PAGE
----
Welcome to The Manor

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The Southern Nights room. Photos by M. Willard
At the end of a winding, pea gravel drive sits a magnificent Antebellum home with its red roof and second story porch – a sense of the old South, but with a modern twist.

“Our goal is to create an experience of comfort and simple elegance in our accommodations, coupled with the amenities and personalized service of a sophisticated bed and breakfast inn,” said Cindy Boyd, who owns and operates The Manor at Twin Oaks with her husband, Doyle.

Built in 1886, The Manor at Twin Oaks is full of history subtly displayed in the décor that creates themes in each of the six guest rooms, but the structure itself carries a story all its own.

Both Cindy and Doyle were students at MTSU when they fell in love with the home, which was formerly located at 926 E. Main St.

“Being in town at that point in time, there weren’t a lot of people, so we kind of wandered down the streets and enjoyed the night,” Cindy Boyd said. “We’d always seen the house and liked it. ‘Course we never expected to live in it.”

The couple was later stationed in St. Louis when they decided to move back to Murfreesboro. After some research, they learned that the manor’s owners had other plans for the property, but wanted to maintain the home’s antiquity.

With help from friends, neighbors and family, the Boyds divided the home into six sections and relocated them to 663 Coleman Road, off John Bragg Highway. That was back in 1983, and it was 1986 – the home’s 100th birthday – before the home was reassembled. The Manor turns 125 this year.

There they lived with their three daughters, only recently opting to convert it into a bed and breakfast.

“We love to entertain, people seem to like to come here and we love bed and breakfasts,” Cindy Boyd said. “Because of our family’s love for The Manor and its historic significance in Murfreesboro, we wanted to share it with guests.”

The 120-acre estate offers a getaway for those looking for a relaxing stay followed by a Southern breakfast.

With names like The Manhattan, Eagles Rest and Seaside, each guest room offers a bit of character and charm.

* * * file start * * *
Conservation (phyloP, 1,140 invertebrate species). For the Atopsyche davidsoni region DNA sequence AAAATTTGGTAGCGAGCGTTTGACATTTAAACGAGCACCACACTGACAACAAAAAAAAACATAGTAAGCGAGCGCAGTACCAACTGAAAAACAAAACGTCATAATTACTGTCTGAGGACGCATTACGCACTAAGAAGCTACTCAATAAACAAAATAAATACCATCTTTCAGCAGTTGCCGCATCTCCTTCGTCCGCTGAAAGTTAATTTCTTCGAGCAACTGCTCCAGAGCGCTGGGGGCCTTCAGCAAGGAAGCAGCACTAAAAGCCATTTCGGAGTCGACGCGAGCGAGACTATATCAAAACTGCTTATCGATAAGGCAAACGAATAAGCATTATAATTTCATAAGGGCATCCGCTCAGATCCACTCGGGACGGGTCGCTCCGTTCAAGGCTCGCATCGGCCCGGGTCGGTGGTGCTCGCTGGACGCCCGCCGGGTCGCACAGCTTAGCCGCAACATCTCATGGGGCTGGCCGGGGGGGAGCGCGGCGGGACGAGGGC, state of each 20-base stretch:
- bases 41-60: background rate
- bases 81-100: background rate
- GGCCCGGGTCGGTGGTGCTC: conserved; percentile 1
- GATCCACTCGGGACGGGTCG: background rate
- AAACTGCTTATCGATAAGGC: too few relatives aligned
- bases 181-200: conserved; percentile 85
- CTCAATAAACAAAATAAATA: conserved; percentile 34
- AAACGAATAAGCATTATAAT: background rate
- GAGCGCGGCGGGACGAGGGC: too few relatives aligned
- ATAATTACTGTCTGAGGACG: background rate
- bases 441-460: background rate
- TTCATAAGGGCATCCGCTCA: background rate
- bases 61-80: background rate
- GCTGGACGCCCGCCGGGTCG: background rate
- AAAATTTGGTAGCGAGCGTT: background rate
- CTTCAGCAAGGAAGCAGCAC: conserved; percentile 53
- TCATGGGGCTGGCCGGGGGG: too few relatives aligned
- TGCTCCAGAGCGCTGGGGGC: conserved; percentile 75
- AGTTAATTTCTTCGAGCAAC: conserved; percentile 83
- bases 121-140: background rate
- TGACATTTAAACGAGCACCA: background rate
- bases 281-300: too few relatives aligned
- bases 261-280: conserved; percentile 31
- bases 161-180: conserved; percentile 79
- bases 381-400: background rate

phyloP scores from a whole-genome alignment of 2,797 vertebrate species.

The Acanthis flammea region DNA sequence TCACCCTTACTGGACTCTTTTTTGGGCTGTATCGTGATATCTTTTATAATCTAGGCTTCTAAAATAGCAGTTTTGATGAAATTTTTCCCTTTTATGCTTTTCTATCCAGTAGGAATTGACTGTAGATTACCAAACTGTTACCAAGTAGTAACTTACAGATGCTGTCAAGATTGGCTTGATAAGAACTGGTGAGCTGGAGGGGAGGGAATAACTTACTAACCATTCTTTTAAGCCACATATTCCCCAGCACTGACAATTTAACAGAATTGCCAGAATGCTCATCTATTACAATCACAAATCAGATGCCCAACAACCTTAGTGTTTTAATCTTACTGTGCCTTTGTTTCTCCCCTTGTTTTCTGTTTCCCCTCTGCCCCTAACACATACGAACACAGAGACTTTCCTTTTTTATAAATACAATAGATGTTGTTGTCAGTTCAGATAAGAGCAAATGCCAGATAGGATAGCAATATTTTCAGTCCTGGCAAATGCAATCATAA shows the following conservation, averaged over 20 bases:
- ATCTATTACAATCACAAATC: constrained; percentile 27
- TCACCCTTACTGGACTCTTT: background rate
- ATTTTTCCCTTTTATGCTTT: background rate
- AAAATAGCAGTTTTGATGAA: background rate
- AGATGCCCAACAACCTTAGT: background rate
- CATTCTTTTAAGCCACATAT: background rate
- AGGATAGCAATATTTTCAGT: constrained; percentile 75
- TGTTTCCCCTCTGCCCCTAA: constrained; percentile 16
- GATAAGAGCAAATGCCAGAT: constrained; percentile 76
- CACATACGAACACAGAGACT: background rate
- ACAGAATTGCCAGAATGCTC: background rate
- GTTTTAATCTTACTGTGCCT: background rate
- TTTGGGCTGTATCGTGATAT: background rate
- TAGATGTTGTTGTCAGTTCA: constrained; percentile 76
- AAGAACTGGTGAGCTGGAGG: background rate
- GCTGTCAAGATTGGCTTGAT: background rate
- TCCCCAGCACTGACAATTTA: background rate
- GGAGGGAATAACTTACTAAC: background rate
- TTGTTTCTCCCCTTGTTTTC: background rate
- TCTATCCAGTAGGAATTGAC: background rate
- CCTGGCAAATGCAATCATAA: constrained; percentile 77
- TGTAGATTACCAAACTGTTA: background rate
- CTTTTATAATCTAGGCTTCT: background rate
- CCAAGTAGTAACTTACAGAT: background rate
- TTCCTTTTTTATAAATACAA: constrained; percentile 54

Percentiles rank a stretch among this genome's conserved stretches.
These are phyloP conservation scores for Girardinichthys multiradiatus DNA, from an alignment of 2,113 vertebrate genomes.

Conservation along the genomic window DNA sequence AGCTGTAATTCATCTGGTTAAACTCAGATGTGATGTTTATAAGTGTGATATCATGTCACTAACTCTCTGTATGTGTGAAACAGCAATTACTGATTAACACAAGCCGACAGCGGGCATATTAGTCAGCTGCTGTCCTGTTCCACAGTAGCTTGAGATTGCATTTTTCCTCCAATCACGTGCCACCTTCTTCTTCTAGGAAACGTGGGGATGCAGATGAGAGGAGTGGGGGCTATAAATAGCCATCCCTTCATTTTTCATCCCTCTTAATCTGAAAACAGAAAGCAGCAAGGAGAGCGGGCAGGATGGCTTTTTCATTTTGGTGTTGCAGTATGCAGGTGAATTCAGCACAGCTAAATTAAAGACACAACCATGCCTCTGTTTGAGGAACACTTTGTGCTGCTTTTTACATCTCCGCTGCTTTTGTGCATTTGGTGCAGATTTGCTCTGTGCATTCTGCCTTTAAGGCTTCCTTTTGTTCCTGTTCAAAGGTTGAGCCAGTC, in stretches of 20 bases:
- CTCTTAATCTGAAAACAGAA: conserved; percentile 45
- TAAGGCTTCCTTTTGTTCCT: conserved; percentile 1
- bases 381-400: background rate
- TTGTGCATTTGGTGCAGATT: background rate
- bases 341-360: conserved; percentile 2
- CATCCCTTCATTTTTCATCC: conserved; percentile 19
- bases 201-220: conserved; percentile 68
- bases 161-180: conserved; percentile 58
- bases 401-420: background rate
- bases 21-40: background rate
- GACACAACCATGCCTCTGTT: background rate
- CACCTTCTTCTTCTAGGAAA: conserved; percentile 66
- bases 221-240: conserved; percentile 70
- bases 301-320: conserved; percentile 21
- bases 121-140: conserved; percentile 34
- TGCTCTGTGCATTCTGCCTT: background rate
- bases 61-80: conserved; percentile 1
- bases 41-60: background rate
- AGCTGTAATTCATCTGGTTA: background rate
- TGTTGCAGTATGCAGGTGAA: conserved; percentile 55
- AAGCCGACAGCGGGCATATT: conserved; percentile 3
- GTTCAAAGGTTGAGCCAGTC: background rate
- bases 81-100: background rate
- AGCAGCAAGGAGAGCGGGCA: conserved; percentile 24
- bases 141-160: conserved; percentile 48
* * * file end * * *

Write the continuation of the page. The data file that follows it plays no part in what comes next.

“The themes came from what we loved,” Cindy Boyd said.

She explained how the home had two extra rooms the family used for storage. When sorting through everything from Civil War newspapers to cowboy chaps, they decided to use it all as décor and art for the guest bedrooms.

“Each one has a story that means something to us,” she said, adding that it offers a comfortable, at-home sense.

The Menu

Guests of The Manor are treated to a fruit and yogurt parfait with homemade granola followed by daily breakfast specialties, according to chef Mike Frost.

The Manor’s dishes are one part modified recipes and two parts experimentation.

He spoke of Toast Francaise à l’Orange, a meal of French toast soaked in orange egg sauce, baked and served with orange syrup, and The Manor’s Eggs Benedict, which features deli-style ham cupped into a ramekin with a pineapple slice topped with an egg, baked and served over a biscuit with hollandaise sauce.

Of course, if guests prefer something lighter, they can have baked oatmeal or cereal alternatives.

The Manor at Twin Oaks is also perfect for weddings, luncheons, catered dinners and small business retreats, Cindy Boyd said. Various specials are also available, including Babymoon, Titans, MTSU and military packages.

For additional information and to take a virtual tour of The Manor, visit TheManorAtTwinOaks.com.
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Business, Cindy Boyd, Doyle Boyle, The Manor at Twin Oaks
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